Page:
Can Kids and Teens With Asthma Play Sports?
You might remember a time when kids with asthma were discouraged from playing sports and told to take it easy. That's no longer the case. Being active, working out, and playing sports not only help kids with asthma stay fit, maintain a healthy weight, and have fun but also can strengthen their breathing muscles and help the lungs work better.
For these reasons, your doctor may recommend exercise as part of your child's asthma treatment plan. If you have doubts about whether sports and asthma mix, the American Academy of Allergy, Asthma, and Immunology reports that asthma affects more than 20% of elite athletes and 1 in every 6 Olympic athletes.
Two important things that kids who have asthma should know about sports participation:
- Their asthma must be under control in order for them to play sports properly.
- When their asthma is well controlled, they can — and should — be active and play sports just like anyone else.
Of course, some sports are less likely to pose problems than others for people with asthma. Swimming, leisurely biking, and walking are less likely to trigger asthma flare-ups, as are sports that require short bursts of activity like baseball, football, gymnastics, and shorter track and field events.
Endurance sports, like long-distance running and cycling, and sports like soccer and basketball, which require extended energy output, may be more challenging. This is especially true for cold-weather sports like cross-country skiing or ice hockey. But that doesn't mean kids can't participate in these sports if they truly enjoy them. In fact, many athletes with asthma have found that, with proper training and medication, they can participate in any sport they choose.
Staying in the Game
To keep asthma under control, it's important that kids take their medicine as prescribed. Skipping long-term control medicine (also called controller or maintenance medicine) can make symptoms worse, and forgetting to take a prescribed medication before exercise can lead to severe flare-ups and even emergency department visits.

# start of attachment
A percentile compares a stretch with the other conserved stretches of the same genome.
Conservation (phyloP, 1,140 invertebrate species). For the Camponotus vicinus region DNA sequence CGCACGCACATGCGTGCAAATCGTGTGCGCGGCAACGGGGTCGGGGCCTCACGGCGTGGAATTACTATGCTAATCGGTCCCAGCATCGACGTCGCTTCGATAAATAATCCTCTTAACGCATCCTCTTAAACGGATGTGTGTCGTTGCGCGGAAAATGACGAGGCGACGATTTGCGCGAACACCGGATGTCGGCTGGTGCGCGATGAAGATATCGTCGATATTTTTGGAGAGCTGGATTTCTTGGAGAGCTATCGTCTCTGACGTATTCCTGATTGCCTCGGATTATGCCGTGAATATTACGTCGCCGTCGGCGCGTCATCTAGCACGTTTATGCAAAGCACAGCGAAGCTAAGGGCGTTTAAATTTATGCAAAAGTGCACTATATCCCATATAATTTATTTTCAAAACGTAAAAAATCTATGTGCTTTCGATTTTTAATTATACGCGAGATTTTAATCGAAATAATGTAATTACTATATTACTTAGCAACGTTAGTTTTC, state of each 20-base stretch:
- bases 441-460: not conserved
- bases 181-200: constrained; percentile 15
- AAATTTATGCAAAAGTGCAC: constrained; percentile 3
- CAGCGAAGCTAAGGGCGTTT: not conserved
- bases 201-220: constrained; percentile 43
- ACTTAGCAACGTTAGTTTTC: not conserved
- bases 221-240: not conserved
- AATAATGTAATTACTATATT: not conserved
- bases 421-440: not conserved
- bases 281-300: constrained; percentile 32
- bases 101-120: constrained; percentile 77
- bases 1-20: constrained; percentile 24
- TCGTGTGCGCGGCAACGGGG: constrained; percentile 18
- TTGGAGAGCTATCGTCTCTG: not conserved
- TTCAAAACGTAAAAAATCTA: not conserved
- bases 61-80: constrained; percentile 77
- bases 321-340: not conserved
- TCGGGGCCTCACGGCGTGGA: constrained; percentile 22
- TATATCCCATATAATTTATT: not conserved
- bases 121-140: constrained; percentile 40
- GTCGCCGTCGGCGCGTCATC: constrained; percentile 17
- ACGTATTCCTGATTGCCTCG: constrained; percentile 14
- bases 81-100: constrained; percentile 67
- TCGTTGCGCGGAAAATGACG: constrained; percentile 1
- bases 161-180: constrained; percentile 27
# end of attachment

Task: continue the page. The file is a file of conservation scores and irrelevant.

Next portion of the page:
Your child should carry quick-relief medicine (also called rescue or fast-acting medicine) at all times, even during workouts, in case of a flare-up.
It's also a good idea to keep triggers in mind. Depending on their triggers, kids with asthma may want to:
- Skip outdoor workouts when pollen or mold counts are high.
- Wear a scarf or ski mask when training outside during the winter.
- Breathe through the nose instead of the mouth while exercising.
- Make sure they always have time for a careful warm up and cool down.
These recommendations should be included in the asthma action plan you create with your child's doctor.
Also make sure that the coach knows about your child's asthma and the asthma action plan. For a young child, you might want to provide the coach with a copy. Older kids should keep a copy with them, as well as any medication that could be needed to treat a flare-up.
Most important, your child and the coach need to understand when it's time for your child to take a break from a practice or game so that flare-ups can be managed before they become emergencies.